bread which he distributes at intervals round the 
dish. The guests then take their places, having 
first washed their hands. With a ' In the name of 
God,' each plunges his right hand into the pile of 
rice, and dexterously rolling up a ball of it, conveys 
it to his mouth. The meat, which is always boiled, 
is very thoroughly cooked, so that it is easy to 
detach pieces with the right hand, it being con- 
sidered very bad manners, especially by the 
Moslems, to use the left hand. The sheikh 
waits personally on the guests, often holding the 
light that they may better see, urging them to eat, 
or tearing off some dainty piece and putting it 
before some guest whom he wishes specially to 

The Fellahin do not usually drink till towards 
the close of a meal, and then they do so as a rule 
from the Slierbeh, or water cooler, which is a small 
pitcher with a spout at one side, from which they 
pour the water into their mouths without touching 
the vessel with their lips, as they all have the 
knack of swallowing the water with their mouths 
wide open. 

After supper coffee is invariably served. This 


beverage is so widely used that it may almost be 
said to be a necessary of the Arab's life. On the 
arrival of guests it is always offered to them, being 
made then and there. If no fire be actually 
burning at the time, a few sticks are taken and 
kindled, and the requisite number of coffee-beans 
are placed in a large shallow iron spoon and care- 
fully roasted over the flame, being stirred with an 
iron rod all the time to prevent them burning. 
When sufficiently roasted they are poured into a 
mortar made of stone or wood, and pounded with 
a wooden pestal, the coffee-maker beating a sort of 
tattoo on the sides and bottom of the mortar with 
the pestle as he does so. This sound produced by 
anyone who is clever at it is much admired by the 
Arabs, and is not unpleasing to a European ear. 
When pounded, the fragrant powder is put in a 
deep brass or iron pot, with the due amount of 
water, and placed on the embers to boil. To get 
the full flavour out of it, it ought to be brought to 
the boil four or five times, being allowed to subside 
as often by removing the vessel for a few seconds 
from the fire. When ready, the coffee-maker takes 
one or more china cups, which he usually washes 
out first, and, pouring a little coffee into one cup, 
next empties it into the other cups in succession, 
and then drinks it himself. This is to show that 
there is no poison in any of the cups, a common 
method of getting rid of an enemy being by means 
of a cup of poisoned coffee. The preliminaries 
being concluded, the coffee is served out. 

The cups, which are of various shapes, contain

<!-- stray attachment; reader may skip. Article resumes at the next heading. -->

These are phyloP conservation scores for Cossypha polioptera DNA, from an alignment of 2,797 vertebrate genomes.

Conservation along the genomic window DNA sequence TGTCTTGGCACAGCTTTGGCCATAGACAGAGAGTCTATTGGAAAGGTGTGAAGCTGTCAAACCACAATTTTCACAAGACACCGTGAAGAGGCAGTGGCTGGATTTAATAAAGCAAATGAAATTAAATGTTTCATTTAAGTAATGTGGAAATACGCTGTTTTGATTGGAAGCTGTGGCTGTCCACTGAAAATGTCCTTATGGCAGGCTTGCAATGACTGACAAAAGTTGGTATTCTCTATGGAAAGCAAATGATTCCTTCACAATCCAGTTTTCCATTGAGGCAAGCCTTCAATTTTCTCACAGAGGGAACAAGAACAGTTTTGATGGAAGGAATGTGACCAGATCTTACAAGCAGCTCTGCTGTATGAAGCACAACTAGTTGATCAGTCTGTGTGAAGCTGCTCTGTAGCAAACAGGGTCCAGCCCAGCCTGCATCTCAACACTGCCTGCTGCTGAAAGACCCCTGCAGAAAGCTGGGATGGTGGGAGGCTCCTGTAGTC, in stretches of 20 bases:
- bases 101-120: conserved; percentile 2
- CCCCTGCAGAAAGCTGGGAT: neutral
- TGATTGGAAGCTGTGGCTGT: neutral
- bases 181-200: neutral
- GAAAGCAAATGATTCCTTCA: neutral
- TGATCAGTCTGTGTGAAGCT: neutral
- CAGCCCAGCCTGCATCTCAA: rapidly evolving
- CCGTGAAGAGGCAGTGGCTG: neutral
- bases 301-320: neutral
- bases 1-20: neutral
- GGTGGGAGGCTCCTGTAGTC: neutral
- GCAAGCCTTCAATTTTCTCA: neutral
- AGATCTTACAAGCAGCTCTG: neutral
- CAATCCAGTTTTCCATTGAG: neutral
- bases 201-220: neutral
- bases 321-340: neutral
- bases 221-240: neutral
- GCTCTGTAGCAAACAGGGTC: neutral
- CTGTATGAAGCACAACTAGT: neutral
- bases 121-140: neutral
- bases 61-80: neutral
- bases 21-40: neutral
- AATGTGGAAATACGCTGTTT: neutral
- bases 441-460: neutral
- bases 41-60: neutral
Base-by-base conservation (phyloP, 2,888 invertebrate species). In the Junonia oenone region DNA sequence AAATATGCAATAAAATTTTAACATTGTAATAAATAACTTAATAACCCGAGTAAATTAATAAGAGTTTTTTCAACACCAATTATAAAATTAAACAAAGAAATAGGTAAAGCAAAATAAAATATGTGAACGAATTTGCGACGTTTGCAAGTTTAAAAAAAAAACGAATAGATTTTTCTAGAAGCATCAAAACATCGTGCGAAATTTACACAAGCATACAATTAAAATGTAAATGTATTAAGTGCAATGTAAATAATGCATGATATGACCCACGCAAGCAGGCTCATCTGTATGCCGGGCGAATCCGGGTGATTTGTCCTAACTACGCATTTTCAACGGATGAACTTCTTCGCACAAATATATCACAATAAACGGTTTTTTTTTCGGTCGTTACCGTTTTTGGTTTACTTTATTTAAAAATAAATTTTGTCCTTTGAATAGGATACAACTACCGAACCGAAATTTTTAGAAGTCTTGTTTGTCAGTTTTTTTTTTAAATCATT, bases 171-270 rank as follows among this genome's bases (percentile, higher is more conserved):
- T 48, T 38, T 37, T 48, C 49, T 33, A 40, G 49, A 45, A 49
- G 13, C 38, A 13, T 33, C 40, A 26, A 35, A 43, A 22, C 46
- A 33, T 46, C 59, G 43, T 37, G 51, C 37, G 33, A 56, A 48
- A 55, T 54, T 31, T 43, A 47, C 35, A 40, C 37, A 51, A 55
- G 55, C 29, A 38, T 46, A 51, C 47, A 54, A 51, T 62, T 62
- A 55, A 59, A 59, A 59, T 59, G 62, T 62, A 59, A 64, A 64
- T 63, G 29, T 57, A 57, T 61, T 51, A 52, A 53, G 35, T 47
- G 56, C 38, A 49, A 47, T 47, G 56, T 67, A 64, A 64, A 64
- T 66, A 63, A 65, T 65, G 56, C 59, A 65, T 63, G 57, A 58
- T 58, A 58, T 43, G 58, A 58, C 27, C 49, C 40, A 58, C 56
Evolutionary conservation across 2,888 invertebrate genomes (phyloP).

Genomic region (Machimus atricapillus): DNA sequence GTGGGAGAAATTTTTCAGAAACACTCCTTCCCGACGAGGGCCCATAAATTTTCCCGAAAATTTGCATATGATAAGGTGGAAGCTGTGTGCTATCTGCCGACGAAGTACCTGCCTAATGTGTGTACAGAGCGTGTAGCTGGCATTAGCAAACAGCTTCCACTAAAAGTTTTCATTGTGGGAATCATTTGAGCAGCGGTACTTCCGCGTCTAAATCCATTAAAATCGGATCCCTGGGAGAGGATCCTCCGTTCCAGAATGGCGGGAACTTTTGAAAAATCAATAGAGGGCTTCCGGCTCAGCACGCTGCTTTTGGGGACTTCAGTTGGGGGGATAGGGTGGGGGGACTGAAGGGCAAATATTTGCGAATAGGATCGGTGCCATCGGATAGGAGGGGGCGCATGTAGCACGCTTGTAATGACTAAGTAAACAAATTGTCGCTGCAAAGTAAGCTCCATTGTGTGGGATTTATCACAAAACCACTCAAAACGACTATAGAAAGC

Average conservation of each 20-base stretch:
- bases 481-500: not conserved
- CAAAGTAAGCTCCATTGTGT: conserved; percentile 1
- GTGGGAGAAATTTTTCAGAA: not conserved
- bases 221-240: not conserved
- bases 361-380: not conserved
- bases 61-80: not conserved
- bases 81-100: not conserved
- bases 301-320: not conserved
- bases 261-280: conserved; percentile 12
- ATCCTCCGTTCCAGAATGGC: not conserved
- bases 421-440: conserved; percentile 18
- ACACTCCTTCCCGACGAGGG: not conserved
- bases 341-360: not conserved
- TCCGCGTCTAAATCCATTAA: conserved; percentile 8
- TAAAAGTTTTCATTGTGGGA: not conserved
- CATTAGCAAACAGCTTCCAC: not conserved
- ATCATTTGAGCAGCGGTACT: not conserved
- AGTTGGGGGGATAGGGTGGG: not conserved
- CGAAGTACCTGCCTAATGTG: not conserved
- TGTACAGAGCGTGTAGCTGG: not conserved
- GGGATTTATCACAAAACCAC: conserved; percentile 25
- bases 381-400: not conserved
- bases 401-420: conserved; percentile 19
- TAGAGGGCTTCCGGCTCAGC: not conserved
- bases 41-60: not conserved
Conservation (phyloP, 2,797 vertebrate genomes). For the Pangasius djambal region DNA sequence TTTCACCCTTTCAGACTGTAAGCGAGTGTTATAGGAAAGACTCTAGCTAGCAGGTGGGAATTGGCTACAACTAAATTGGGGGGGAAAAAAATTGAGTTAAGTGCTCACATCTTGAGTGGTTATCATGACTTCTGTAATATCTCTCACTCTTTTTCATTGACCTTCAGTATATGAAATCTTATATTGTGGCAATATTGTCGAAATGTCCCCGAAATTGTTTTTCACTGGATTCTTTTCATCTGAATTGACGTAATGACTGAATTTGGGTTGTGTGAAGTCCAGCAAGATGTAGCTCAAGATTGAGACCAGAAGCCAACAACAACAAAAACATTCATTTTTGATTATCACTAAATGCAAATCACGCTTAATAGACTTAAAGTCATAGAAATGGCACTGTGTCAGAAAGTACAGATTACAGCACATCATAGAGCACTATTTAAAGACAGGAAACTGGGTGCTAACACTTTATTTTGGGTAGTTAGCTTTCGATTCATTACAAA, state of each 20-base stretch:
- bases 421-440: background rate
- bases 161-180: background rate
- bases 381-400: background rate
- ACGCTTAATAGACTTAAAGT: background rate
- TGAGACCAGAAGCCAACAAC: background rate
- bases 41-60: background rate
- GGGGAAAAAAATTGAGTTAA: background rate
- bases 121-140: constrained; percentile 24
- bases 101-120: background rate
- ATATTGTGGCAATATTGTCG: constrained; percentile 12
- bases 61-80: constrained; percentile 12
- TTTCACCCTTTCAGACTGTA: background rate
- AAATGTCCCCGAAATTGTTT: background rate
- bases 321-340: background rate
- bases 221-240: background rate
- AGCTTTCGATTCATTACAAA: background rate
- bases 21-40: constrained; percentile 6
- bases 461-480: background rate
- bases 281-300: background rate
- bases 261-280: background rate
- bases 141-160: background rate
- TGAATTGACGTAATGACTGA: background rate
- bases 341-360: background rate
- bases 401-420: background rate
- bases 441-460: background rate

7 i ice pc ;» ..■■:!. 


usually but little more than a good-sized egg-cup, 
and are filled about two-thirds full. It is proper to 
sip it slowly, and somewhat noisily, to show one's 
appreciation of it ! Guests or strangers, in order 
of rank or precedence, are always served first, 
unless there be someone of much higher position 
than anyone else present. It is drunk both 
sweetened and unsweetened, the latter being 
always served after a meal, and milk is never 
added ; at other times a guest will often be asked 
whether he prefers it ' sweet ' or ' bitter.' When 
the cup is returned to the server, the latter receives 
it in his left hand, and immediately covers it with 
his right, lest the guest's feelings should be offended 
by the sight of the grounds ! The Fellahin are 
great connoisseurs of coffee, though not quite so 
much so, perhaps, as the Bedouin, and it is used on 
all manner of occasions. Hardly ever is a bargain 
set about without this preliminary ; every guest as 
he arrives must be welcomed with it, and it is 
wonderful how it smooths over obstacles and 
prepares the way for an amicable settlement of 
difficult and contentious matters. In my itinerant 
missionary work I have, times without number, 
proved it invaluable in collecting an attentive 
audience to listen to my message. 

Children are not usually given coffee in the 
guest-houses, or on public occasions, and when a 
youth begins to have it habitually he is considered 
to have come to man's estate. A few of the more 
ascetic Moslems do not drink coffee, classing it 
with alcoholic beverages forbidden by their prophet. 


Technically speaking, no doubt they are right, the 
Arabic word for coffee being an archaic term for 
wine. But there can be little doubt but that it 
was transferred to coffee, and that the latter is not 
included in the prohibition referred to in the Koran. 

The food and coffee for guests, and fodder for 
their horses, is usually supplied at the cost of the 
villagers in general, but different plans are adopted 
in different places for assessing the people. In one 
village I know, the families in rotation supply any 
guests there may be with supper. In this case 
each family gives some different article to the 
sheikh of the place, and he arranges these in order ; 
and when the family whose object is next in the 
row has provided supper in its turn, its token is 
removed and placed last, and so on till the whole is 
finished, and the turns begin again. 

In another place I know well the food for the 
soldiers who come to collect the taxes, and the corn 
for their horses, is assessed on the people according